Robert Kiyosaki Blog

Financial Education Portal inspired by Robert Kiyosaki


“Rich Dad, Poor Dad” Author gives Investing Advice

Millions of people have sought Robert Kiyosaki’s advice on investing in real estate. The author of Rich Dad, Poor Dad believes America’s financial dilemma is directly related to the rest of the globe. ” I think the world economy is contracting which is why oil is coming down, gold is coming down, property is coming down all over the world,” said Kiyosaki. When it comes to investing, Kiyosaki said too many people get their advice from someone trying to sell them something. “So you’ve really got to be careful who you take financial advice from because ultimately that six inches between your ears is your greatest asset so be careful what you put in there.” Kiyosaki has made his money in real estate – primarily commercial real estate like apartment buildings. And his decision about what to buy might surprise you. “Real estate is based upon jobs. If the jobs are good, real estate’s good. If jobs are bad, real estate’s bad – it is that simple.” Good jobs, he says, indicate economic stability. “It really has to make basic business sense. So I’m buying real estate, apartment houses in Oklahoma. Why Oklahoma? Oil. That’s the number one reason – it’s a pretty stable economy, oil is always there.” If you are thinking of investing in real estate, Kiyosaki says there are three important considerations. “Number one, you have to have good partners, that’s smart partners. Number two you have to have good financing and the sub-prime was bad financing. And three with real estate you have to have good management.” He also stresses the importance of financial...

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The Business School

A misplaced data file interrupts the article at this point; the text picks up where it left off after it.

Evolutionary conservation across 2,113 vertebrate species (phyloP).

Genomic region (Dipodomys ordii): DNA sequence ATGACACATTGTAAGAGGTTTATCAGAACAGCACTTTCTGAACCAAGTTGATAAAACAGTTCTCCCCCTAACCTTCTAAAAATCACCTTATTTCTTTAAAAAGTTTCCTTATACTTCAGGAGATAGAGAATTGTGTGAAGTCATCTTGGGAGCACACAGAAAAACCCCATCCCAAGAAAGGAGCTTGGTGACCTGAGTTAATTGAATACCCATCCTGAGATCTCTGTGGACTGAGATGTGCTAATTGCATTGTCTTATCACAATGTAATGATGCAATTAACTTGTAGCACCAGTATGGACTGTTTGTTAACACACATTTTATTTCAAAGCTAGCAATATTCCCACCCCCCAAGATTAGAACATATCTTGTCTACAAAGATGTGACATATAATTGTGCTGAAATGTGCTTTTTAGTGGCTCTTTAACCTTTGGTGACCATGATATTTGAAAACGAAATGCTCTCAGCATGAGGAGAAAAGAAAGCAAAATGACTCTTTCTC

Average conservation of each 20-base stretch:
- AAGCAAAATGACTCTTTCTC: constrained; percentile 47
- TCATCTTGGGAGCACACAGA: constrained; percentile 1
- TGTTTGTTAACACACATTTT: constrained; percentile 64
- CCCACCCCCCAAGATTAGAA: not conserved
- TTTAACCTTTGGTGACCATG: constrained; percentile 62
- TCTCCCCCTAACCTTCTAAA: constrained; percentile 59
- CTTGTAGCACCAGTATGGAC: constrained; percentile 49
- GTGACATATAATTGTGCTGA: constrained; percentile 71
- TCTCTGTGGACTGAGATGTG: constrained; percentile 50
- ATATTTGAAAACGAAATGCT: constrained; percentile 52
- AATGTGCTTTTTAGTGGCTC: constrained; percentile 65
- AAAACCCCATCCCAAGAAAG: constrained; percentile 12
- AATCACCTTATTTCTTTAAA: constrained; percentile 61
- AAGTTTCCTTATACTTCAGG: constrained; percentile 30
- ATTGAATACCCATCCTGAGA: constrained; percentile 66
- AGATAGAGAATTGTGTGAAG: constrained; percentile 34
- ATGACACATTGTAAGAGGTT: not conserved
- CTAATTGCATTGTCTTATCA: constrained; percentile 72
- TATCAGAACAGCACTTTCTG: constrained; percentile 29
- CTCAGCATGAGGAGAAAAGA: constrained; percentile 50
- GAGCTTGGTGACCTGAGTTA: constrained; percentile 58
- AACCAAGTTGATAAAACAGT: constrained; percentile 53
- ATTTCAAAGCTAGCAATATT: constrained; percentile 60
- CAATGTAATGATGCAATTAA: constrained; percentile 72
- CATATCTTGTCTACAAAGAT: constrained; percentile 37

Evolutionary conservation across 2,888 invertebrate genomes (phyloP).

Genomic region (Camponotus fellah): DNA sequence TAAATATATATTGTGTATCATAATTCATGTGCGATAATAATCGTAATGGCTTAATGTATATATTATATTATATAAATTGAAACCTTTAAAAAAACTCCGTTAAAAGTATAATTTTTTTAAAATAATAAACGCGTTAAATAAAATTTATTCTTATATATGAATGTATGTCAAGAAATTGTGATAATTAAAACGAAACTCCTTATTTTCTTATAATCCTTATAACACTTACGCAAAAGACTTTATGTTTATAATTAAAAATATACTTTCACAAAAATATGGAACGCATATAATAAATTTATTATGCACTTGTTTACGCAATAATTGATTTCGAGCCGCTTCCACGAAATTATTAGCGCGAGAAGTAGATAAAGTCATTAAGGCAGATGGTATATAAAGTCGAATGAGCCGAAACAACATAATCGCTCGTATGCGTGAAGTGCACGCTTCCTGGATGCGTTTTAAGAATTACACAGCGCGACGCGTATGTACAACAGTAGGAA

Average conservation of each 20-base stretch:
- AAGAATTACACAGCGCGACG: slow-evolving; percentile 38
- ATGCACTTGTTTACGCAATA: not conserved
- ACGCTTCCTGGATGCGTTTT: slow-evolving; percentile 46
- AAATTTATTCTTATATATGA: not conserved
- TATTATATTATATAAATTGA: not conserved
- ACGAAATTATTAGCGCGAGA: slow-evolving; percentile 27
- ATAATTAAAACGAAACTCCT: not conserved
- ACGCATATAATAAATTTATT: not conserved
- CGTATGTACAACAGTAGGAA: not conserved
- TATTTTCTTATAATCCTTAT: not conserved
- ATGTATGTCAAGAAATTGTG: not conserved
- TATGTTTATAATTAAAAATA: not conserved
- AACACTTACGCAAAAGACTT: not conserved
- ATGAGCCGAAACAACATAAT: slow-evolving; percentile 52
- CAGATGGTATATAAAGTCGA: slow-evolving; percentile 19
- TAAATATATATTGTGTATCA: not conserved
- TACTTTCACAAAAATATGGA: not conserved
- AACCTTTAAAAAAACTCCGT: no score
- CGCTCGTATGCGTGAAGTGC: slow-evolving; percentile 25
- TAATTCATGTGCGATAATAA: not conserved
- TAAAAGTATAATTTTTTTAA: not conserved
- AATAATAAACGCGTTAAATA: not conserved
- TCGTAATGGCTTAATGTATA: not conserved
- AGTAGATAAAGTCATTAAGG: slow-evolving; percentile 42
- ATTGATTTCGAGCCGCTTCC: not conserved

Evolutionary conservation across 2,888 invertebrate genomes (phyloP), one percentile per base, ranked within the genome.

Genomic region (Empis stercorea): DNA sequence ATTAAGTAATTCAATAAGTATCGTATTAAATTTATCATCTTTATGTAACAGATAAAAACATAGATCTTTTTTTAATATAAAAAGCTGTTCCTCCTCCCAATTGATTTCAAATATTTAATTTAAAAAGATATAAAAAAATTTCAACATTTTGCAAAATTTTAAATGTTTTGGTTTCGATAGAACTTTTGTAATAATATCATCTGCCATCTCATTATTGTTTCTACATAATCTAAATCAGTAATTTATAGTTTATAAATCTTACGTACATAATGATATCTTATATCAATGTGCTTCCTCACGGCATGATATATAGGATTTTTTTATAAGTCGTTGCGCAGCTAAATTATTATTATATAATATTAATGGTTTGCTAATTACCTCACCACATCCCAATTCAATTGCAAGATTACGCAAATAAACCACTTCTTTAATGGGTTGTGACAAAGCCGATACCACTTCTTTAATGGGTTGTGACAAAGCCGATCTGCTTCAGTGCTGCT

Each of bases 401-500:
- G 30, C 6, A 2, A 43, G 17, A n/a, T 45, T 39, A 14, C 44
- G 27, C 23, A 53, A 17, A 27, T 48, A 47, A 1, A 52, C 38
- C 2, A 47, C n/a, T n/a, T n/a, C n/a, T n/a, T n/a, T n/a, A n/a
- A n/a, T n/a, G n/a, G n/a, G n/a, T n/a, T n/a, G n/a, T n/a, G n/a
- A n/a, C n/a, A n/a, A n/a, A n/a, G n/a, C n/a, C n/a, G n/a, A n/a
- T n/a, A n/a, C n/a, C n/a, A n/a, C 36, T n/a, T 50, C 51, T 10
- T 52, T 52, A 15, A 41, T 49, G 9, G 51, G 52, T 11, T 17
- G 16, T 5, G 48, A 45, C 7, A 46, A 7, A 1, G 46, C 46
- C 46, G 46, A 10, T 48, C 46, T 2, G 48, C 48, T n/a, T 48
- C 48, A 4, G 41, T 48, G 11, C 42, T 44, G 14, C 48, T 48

– Robert Britt I was reading Robert Kiyosaki’s book “The Business School for People Who Like Helping People” in which he talks about the tremendous learning opportunity in having your own business. Specifically he writes about having a network marketing business and how that can teach you to be a successful sales person. In order to be a success at life you have to be good at sales. Now, I know there are going to be people who will be totally turned off by that statement, and I think the only reason that would be true is because of misunderstanding. There is a misconception about sales in general. “Oh, no, here comes the sales pitch” might be something that comes to mind. BUT everyone loves to buy things, so the logical step is that something sold them on whatever you are buying. So do you really hate sales, or do you hate being sold to? The answer is pretty obvious or people wouldn’t be buying. How do you decide what you are going to eat? There is the taste factor, but there is also information on nutrition that enters into the picture and also commercials on TV, radio, billboards and what else? Opinions of people in your life. The opinions you share are actually a sales pitch. If people listen to you and go to a restaurant, or try a recipe that you recommended; you have sold them on that idea. So you are doing sales, but not getting any commission on it. The reason that you are comfortable doing this type of sale is exactly because you don’t feel like you are selling and the person who is ‘buying’ your opinion doesn’t think you have ulterior motives. Wouldn’t it be great if you could earn a commission every time someone followed your suggestion for a book, movie or restaurant? On the web, this can often happen. If you have links to products you recommend, and they are affiliate links, this brings you a small commission. In life, the only way you earn money this way is if you have a sales job, or a network marketing affiliation. The difference between the two is that in a traditional sales job, you only earn money on your efforts. In a network marketing company you earn on the efforts of those you bring into the business, as well as on your own efforts. This is the power of leverage. There is apprehension in people about network marketing, or multi-level marketing as it is sometimes known, but in truth the concept has come a long way since the concept was first introduced....

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Finding Your Magic Investing Formula